Etymology
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apoplectic (adj.)

1610s, "involving apoplexy," from French apoplectique (16c.), from Latin apoplecticus, from Greek apoplektikos "disabled by a stroke, crippled, struck dumb, senseless; crippled, palsied," extended form of apoplektos, verbal adjective of apoplessein "strike down and incapacitate" (see apoplexy). The meaning "showing symptoms of apoplexy" (1721) gradually shaded into "enraged, very angry" by early 19c. The noun meaning "one suffering apoplexy" is from 1660s.

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palpitation (n.)

early 15c., palpitacioun, "rapid movement, trembling or quivering motion," from Latin palpitationem (nominative palpitatio), noun of action from past-participle stem of palpitare "to throb, to flutter, to tremble, to quiver," frequentative of palpare "touch gently, stroke; wheedle, coax" (see palpable). Specifically of unnatural rapid beating or pulsation of the heart (excited by emotion, disease, etc.) by c. 1600.

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tilde (n.)

1864, from Spanish, metathesis of Catalan title, from vernacular form of Medieval Latin titulus "stroke over an abridged word to indicate missing letters," a specialized sense of Latin titulus, literally "inscription, heading" (see title (n.)). The mark itself represents an -n- and was used in Medieval Latin manuscripts in an abridged word over a preceding letter to indicate a missing -n- and save space.

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decide (v.)

late 14c., "to settle a dispute, determine a controversy," from Old French decider, from Latin decidere "to decide, determine," literally "to cut off," from de "off" (see de-) + caedere "to cut" (from PIE root *kae-id- "to strike"). For Latin vowel change, see acquisition. Sense is of resolving difficulties "at a stroke." Meaning "to make up one's mind" is attested from 1830. Related: Decided; deciding.

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slaught (n.)

"killing, manslaughter, carnage; butchery of animals," now obsolete (OED's last entry is c 1610), the native cognate of slaughter (q.v.). From Old English sliht, sleht, slieht "stroke, slaughter, murder, death; animals for slaughter;" as in sliehtswyn "pig for killing." Cognate with Old Saxon slahta, Old Frisian slaehte, Old High German slahta, German Schlacht "battle."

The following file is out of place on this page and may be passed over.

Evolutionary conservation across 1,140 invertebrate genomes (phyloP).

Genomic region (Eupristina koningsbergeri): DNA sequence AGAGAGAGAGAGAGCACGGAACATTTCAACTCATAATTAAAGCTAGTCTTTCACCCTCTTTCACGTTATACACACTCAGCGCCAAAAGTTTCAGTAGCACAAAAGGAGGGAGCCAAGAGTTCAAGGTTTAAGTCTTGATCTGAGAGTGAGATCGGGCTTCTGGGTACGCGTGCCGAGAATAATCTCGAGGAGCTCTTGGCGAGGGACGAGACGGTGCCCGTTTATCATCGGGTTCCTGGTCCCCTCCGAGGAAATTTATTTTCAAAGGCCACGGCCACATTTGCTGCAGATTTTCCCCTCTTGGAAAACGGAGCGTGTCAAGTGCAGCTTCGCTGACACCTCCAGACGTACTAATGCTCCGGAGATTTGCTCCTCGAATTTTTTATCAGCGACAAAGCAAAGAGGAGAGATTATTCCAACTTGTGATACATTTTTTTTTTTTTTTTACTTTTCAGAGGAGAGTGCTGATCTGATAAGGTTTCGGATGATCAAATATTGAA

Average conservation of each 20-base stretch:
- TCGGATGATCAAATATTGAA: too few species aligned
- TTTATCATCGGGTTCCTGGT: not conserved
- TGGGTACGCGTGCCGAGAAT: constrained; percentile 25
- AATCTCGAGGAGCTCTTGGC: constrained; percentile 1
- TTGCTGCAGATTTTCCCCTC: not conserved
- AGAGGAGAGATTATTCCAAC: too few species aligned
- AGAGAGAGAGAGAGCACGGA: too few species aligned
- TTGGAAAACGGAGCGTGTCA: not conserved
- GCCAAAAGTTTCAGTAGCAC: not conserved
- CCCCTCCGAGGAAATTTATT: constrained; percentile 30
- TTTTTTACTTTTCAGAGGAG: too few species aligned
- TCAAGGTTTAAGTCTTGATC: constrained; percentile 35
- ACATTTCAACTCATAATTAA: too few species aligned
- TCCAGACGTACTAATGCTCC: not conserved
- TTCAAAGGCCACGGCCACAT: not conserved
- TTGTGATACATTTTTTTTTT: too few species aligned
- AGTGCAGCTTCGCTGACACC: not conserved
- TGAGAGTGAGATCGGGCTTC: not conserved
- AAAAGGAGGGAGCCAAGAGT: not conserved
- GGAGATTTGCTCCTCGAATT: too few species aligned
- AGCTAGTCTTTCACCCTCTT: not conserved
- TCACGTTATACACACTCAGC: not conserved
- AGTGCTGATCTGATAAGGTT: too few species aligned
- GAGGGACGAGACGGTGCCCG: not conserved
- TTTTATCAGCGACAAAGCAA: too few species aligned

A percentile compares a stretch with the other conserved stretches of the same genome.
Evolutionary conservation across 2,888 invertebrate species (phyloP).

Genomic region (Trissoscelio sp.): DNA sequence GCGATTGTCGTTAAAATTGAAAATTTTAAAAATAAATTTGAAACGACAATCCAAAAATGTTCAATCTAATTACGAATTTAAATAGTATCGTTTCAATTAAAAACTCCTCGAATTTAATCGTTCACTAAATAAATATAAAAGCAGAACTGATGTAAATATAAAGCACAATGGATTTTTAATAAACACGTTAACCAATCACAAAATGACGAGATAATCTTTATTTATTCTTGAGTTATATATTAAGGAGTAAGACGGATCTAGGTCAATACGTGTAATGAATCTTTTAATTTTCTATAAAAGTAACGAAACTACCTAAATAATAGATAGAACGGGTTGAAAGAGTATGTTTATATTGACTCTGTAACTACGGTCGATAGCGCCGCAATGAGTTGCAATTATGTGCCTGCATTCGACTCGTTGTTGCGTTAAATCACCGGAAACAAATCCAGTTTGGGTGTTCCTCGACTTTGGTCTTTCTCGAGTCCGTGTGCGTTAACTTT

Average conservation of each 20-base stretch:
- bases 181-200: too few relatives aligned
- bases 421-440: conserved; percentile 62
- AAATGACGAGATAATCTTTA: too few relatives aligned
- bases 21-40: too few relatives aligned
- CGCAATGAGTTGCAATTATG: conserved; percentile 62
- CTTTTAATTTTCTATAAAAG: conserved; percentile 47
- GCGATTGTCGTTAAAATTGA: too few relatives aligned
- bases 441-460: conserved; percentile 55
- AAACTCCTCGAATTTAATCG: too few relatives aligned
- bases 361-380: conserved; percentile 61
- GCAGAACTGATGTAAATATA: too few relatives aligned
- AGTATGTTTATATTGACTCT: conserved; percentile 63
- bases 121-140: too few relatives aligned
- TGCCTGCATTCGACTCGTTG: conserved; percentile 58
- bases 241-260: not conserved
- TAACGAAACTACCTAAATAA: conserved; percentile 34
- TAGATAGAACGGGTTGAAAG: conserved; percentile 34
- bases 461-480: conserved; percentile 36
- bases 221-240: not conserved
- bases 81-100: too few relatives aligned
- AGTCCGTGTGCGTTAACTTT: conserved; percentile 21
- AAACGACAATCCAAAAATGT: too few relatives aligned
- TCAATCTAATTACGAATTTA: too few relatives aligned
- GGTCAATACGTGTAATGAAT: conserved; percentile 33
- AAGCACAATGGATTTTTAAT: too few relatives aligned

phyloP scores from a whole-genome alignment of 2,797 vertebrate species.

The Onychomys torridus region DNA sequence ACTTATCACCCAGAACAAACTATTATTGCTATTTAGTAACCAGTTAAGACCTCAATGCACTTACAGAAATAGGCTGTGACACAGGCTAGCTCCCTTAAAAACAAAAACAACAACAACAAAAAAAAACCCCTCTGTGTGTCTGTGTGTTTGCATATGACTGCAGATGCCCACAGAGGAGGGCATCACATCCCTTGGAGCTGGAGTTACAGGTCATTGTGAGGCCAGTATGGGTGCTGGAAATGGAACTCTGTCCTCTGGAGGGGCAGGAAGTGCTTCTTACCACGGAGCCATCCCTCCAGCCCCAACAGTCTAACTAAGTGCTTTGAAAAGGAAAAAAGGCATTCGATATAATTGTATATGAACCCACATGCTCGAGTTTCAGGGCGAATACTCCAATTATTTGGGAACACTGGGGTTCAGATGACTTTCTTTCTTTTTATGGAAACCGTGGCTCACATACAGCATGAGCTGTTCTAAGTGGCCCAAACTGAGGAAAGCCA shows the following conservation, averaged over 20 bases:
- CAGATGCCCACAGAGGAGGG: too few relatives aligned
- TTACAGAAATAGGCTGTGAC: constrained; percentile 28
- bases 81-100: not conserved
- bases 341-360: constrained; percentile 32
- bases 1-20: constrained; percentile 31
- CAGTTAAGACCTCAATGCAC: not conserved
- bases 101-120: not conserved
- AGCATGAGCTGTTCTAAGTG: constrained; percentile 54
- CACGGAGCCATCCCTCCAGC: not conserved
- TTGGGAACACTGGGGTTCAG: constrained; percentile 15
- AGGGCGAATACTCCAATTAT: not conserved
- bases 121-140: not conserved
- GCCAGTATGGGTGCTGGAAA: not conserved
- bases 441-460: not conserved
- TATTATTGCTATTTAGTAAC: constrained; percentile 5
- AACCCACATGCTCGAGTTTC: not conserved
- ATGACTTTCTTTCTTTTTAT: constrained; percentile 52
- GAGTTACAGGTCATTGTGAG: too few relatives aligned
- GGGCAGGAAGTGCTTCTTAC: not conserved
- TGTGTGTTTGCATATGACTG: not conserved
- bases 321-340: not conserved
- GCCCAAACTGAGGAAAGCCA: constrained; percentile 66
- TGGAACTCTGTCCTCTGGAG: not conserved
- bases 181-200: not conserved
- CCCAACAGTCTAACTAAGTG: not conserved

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quarterstaff (n.)

also quarter-staff, 1540s (quarter-stroke "stroke with a quarterstaff" is attested from early 15c.), an old weapon formed from a stout pole, six to eight feet long (six-and-a-half sometimes is given as the standard length), tipped with iron, formerly a weapon characteristic of the English peasantry. From staff (n.); the quarter in it is of uncertain signification. According to one theory, favored by fencing manuals, etc., it likely is in reference to operation of the weapon:

It was grasped by one hand in the middle, and by the other between the middle and the end. In the attack the latter hand shifted from one quarter of the staff to the other, giving the weapon a rapid circular motion, which brought the ends on the adversary at unexpected points. [Century Dictionary]

Linguists tend to prefer an explanation from woodcutting, perhaps a reference to a cut of lumber known as a quarter, but contemporary evidence is wanting for either conjecture.

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hyperbole (n.)

"obvious exaggeration in rhetoric," early 15c., from Latin hyperbole, from Greek hyperbole "exaggeration, extravagance," literally "a throwing beyond," from hyper- "beyond" (see hyper-) + bole "a throwing, a casting, the stroke of a missile, bolt, beam," from bol-, nominative stem of ballein "to throw" (from PIE root *gwele- "to throw, reach"). Rhetorical sense is found in Aristotle and Isocrates. Greek had a verb, hyperballein, "to throw over or beyond."

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reredos (n.)

"decorated screen behind an altar; brick or stone back of a fireplace," late 14c., rere-dose, from Anglo-French rere-, an archaic combining form of rear (n.), + dos "back" (see dossier). But Klein's sources suggest it is aphetic of Anglo-French areredos, from Old French arere "at the back" (Modern French arrière). For rere-, compare rere-main "a backhand stroke" (c. 1300), rere-supper "a late supper after the ordinary meal."

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riposte (n.)

1707, in fencing, "a quick thrust made after parrying a lunge," from French riposte, etymologically, "a response," by dissimilation from risposte (17c.), from Italian risposta "a reply," noun use of fem. past participle of rispondere "to respond," from Latin respondere "respond, answer to, promise in return" (see respond). Sense of "sharp retort; quick, sharp reply," is attested by 1865, on the notion of "a counter-stroke." As a verb, by 1851.

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sledge (n.1)

"heavy hammer," formerly the largest hammer used in forges or by smiths, typically requiring two hands to wield, Middle English slegge, from Old English slecg "hammer, mallet," from Proto-Germanic *slagjo- (source also of Old Norse sleggja, Middle Swedish sleggia "sledgehammer;" German Schlage "tool for striking"), which is related to slege "beating, blow, stroke" and slean "to strike" (see slay (v.)). Sledgehammer is pleonastic.

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